Former street performer Mike Rosenberg admits that his life changed dramatically after “Let Her Go”— his 2012 single under the folk-pop alias of Passenger — topped charts in 18 countries, received more than 270 million YouTube views, and recently landed him Britain’s classy Ivor Novello Award for songwriting.
He mentions a post-concert night in Mexico City last year, he says, “when I ended up at a party at 3 a.m., hugging a jaguar, a real live big cat — as you do, whenever you’re hammered on tequila, with nobody you know around. It was an amazing evening. But kind of scary.”
The Ivor Novello ceremony was daunting to Passenger, who plays the Bay Area this week, backing his confident new album, “Whispers,” on his own Black Crow Records.
“Some crazy people were there. Fleetwood Mac was there, Jimmy Page, Nile Rodgers and Mumford & Sons. And just being in a room with those guys — let alone winning an award — I felt like I’d somehow snuck in the back, and I was ready for security to come and remove me,” he says.
He was listening to vintage Fleetwood Mac when composing “Whispers.”
Rosenberg, 30, knew of two possible approaches to his highly anticipated follow-up. He could crank out three more “Let Her Go’s” and sell even more records.
Or he says, he could tell himself, “What a wonderful thing to have happened, I was busking three years ago, with no money, and suddenly I’ve come up with this massive song, and I’ve got this great career. So I’m just going to carry on, making music that I like, and hope that my audience likes it, too. That really took the pressure off.”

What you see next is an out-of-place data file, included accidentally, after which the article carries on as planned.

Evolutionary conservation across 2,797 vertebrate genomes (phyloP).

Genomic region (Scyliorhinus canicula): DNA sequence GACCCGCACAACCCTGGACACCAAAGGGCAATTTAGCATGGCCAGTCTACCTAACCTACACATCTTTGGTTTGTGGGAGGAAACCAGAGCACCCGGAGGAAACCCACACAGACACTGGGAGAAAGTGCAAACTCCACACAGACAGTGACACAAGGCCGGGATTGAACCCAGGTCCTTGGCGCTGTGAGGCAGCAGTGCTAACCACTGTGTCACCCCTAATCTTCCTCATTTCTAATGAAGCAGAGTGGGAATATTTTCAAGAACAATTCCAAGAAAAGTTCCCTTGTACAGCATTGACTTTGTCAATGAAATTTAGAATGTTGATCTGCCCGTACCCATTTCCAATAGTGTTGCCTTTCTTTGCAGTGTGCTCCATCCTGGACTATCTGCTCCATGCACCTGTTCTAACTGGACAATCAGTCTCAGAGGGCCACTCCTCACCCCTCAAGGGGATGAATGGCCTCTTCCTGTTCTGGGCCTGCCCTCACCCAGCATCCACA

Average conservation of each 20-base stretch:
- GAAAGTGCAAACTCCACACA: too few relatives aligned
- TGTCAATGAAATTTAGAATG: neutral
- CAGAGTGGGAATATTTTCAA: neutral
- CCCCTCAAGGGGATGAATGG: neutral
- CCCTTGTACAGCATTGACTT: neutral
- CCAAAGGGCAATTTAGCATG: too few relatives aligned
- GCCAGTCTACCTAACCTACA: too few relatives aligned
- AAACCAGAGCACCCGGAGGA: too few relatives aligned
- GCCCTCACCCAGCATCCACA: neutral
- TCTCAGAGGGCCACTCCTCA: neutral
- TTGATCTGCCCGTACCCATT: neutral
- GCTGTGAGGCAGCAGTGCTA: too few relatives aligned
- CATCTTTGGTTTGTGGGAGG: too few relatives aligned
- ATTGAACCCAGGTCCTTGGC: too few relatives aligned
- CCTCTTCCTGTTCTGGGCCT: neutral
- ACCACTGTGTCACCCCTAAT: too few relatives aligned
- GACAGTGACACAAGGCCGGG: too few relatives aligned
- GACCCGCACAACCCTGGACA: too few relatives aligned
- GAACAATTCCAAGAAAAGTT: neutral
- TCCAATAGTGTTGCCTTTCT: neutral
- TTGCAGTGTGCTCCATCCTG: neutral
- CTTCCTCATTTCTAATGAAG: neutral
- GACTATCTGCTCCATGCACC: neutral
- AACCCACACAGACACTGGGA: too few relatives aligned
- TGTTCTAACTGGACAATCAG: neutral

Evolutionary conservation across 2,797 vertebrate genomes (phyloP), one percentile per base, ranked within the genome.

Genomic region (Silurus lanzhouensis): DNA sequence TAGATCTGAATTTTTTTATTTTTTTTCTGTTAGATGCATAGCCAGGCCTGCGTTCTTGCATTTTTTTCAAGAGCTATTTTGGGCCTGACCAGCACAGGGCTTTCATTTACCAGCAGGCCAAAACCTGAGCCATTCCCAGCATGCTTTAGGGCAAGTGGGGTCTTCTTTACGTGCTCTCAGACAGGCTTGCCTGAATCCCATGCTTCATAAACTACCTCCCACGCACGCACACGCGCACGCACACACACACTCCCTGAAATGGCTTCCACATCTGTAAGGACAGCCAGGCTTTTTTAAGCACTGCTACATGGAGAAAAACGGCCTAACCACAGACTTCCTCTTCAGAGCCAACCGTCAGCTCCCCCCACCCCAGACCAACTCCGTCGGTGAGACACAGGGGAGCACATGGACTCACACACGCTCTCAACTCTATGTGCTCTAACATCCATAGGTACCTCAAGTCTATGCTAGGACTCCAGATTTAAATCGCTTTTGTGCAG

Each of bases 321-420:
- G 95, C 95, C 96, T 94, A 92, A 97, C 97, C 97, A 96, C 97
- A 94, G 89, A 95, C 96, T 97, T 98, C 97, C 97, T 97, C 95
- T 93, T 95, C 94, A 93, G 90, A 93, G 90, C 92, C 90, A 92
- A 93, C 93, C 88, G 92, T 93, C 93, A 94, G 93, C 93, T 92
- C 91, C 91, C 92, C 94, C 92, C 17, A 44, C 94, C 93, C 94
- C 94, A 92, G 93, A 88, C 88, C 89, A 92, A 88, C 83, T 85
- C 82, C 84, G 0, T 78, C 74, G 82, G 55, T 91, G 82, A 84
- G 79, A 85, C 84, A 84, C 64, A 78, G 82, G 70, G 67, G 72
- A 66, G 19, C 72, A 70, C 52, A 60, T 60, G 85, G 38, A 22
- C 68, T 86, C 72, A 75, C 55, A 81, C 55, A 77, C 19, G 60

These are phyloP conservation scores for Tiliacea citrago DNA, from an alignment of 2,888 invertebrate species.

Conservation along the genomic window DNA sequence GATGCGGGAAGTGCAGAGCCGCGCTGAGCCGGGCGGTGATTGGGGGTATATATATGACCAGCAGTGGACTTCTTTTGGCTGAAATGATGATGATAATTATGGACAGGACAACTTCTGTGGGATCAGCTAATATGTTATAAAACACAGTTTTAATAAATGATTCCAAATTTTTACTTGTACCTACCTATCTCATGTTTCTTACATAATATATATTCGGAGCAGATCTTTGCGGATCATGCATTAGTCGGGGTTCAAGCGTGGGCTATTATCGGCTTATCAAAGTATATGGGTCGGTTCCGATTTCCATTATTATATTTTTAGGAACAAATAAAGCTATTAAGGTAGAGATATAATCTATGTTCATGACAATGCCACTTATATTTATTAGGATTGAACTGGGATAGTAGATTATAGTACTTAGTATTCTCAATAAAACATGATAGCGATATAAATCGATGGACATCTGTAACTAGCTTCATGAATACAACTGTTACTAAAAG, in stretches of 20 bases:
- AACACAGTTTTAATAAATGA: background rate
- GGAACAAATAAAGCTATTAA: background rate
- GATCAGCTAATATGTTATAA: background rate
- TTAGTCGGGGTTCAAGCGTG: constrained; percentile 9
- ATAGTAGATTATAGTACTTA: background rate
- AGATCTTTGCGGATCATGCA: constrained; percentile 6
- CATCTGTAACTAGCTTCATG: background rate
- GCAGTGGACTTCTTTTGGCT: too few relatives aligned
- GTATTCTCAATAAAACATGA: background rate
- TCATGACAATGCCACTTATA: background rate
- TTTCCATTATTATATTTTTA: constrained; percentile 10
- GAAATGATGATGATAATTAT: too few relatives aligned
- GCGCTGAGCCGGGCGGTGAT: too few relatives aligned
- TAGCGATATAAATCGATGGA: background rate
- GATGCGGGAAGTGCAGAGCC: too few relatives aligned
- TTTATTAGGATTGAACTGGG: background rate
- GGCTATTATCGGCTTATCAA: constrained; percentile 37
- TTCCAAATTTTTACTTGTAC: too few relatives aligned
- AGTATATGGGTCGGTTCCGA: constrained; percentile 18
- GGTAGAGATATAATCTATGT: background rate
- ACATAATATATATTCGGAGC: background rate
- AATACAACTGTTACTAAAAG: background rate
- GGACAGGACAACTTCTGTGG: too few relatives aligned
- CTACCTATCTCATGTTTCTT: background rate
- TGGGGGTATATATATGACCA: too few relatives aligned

The native of Brighton, England, came up with material that is uniquely, and delightfully, Passenger. His chipmunk-chipper singing voice is augmented by instruments including brass, woodwind and strings.
In “27,” he asserts, “I write songs that come from the heart / I don’t give a f— if they get into the chart or not.”
“Riding To New York” was rooted in a conversation Rosenberg had with a motorcycle-riding stranger one morning, sharing cigarettes at a Minneapolis gas station. “Bullets” was inspired by an elderly Australian he met who collected rare ammunition.
Next, he wants to expand Black Crow’s roster. He jokes that he might sign that jaguar as a scratch-mixer.
“He’s on my case all the time about a deal,” he laughs. “But he really needs to go away and develop his sound, and stop looking so menacing. Maybe then we can talk!”
IF YOU GO
Where: Fox Theater, 1807 Telegraph Ave., Oakland
When: 8 p.m. Thursday